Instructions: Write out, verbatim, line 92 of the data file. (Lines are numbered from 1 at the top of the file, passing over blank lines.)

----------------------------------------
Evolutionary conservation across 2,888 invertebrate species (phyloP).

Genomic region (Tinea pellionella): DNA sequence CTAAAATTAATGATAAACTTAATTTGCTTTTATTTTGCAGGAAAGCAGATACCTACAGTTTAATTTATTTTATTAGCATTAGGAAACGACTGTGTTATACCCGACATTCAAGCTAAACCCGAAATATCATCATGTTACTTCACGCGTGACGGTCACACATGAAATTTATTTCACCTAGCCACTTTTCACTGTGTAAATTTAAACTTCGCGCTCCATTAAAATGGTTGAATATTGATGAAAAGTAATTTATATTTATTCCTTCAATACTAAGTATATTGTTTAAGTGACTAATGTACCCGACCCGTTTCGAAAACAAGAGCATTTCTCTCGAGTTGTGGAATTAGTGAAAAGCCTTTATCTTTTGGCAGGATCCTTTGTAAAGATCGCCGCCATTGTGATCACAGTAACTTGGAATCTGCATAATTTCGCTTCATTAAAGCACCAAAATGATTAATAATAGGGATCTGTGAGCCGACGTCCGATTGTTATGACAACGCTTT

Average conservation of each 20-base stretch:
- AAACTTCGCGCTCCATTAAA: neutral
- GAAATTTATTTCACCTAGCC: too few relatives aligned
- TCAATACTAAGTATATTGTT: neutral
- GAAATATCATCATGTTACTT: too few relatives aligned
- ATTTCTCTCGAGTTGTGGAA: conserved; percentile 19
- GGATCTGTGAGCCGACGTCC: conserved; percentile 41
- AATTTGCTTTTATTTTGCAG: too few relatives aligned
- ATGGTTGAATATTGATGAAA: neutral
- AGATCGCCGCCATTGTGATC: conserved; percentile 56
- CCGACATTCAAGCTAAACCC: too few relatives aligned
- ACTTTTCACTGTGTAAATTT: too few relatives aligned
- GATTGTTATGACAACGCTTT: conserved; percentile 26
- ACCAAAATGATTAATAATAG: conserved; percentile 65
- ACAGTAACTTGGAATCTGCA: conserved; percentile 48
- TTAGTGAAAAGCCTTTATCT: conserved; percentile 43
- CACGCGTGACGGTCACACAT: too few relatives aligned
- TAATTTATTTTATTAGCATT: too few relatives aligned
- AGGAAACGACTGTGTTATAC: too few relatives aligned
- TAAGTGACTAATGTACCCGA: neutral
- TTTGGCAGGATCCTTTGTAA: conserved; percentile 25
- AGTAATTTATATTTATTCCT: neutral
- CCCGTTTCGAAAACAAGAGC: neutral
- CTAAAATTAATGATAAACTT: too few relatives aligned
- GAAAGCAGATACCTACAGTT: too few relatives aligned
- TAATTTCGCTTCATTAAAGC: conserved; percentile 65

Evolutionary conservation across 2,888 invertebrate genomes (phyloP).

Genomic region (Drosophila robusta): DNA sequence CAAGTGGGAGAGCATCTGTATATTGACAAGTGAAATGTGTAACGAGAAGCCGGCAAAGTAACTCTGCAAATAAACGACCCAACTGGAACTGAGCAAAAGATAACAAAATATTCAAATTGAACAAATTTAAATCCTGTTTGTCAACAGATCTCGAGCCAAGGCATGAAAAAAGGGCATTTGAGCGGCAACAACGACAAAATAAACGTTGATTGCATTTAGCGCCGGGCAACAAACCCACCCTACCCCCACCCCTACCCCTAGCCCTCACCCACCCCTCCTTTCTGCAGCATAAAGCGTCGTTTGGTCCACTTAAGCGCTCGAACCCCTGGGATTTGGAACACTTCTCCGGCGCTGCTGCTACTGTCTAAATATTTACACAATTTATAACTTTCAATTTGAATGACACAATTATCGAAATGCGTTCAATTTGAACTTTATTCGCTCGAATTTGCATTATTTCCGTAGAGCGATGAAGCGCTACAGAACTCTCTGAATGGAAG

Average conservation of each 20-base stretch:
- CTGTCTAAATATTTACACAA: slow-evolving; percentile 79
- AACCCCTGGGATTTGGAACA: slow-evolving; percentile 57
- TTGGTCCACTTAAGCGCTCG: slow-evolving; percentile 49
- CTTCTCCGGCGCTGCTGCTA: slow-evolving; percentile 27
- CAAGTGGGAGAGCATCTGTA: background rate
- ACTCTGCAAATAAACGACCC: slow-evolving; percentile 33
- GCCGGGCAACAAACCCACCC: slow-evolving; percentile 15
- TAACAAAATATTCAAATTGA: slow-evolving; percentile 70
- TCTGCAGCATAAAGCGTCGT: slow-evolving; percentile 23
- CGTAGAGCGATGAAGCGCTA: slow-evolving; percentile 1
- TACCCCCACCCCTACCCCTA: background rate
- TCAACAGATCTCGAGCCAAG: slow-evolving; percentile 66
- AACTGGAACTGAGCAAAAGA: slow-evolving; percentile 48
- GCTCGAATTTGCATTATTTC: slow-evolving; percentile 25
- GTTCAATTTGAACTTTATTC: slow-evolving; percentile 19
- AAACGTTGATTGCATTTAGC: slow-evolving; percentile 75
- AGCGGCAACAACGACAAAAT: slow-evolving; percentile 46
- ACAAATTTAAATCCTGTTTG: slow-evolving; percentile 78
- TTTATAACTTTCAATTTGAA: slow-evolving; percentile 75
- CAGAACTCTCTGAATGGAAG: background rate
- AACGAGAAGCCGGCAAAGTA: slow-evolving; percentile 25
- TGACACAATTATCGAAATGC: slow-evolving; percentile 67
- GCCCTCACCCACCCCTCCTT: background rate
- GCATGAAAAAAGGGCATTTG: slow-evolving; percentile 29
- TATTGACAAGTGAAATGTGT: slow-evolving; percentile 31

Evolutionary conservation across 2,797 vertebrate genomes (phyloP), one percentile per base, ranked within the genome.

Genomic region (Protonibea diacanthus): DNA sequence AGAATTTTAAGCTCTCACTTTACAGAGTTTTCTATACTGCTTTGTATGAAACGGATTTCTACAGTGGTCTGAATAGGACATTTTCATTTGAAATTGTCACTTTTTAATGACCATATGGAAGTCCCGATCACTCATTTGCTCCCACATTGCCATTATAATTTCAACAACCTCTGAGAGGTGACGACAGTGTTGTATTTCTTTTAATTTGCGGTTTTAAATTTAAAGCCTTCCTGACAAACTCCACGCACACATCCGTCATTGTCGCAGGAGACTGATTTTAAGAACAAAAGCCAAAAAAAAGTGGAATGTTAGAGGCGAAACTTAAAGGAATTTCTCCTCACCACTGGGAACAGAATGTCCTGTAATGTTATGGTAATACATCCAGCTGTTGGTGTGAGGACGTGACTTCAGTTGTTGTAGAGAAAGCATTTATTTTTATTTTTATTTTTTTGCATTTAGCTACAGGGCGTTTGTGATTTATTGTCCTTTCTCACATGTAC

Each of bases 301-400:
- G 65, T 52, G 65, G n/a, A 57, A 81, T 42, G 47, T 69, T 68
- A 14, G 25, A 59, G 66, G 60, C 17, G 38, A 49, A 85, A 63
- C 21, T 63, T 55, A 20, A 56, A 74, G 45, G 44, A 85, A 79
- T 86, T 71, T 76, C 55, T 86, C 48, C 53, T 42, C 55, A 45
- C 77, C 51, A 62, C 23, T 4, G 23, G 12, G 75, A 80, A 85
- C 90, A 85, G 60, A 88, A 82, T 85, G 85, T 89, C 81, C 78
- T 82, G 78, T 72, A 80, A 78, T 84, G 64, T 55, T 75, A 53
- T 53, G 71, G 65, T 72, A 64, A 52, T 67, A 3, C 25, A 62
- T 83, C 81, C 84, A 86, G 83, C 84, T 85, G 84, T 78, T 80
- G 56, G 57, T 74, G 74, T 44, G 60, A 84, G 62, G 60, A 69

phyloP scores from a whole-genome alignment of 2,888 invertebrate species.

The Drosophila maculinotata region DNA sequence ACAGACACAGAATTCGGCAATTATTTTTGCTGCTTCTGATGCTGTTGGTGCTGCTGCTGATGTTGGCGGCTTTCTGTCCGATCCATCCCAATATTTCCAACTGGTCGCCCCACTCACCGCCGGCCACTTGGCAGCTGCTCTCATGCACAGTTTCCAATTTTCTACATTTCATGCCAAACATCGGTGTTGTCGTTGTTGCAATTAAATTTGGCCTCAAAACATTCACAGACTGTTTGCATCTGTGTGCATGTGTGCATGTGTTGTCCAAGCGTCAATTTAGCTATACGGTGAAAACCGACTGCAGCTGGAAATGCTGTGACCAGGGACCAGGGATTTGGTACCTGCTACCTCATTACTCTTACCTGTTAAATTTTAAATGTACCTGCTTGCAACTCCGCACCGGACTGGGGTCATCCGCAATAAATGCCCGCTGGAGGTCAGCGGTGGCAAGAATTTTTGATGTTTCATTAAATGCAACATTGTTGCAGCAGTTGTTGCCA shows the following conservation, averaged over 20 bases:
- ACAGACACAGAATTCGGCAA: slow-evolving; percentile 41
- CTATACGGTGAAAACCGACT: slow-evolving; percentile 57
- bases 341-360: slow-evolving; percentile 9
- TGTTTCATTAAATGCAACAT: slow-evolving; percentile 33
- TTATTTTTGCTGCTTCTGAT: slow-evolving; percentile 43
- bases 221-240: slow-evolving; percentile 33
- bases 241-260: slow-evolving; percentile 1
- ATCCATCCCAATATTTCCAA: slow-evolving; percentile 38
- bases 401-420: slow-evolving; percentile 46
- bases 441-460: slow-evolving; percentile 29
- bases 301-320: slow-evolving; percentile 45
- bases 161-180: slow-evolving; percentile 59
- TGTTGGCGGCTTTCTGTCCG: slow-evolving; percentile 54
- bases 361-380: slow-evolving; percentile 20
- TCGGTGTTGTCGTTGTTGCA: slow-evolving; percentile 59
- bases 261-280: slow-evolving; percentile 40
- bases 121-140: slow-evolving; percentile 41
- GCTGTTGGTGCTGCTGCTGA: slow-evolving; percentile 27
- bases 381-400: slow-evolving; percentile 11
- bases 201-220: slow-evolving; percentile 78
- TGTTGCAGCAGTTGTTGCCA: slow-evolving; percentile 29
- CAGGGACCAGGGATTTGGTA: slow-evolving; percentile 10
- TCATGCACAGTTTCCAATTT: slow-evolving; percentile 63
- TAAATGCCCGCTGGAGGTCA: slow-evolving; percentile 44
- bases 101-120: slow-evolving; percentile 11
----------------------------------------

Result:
- TGTTGCAGCAGTTGTTGCCA: slow-evolving; percentile 29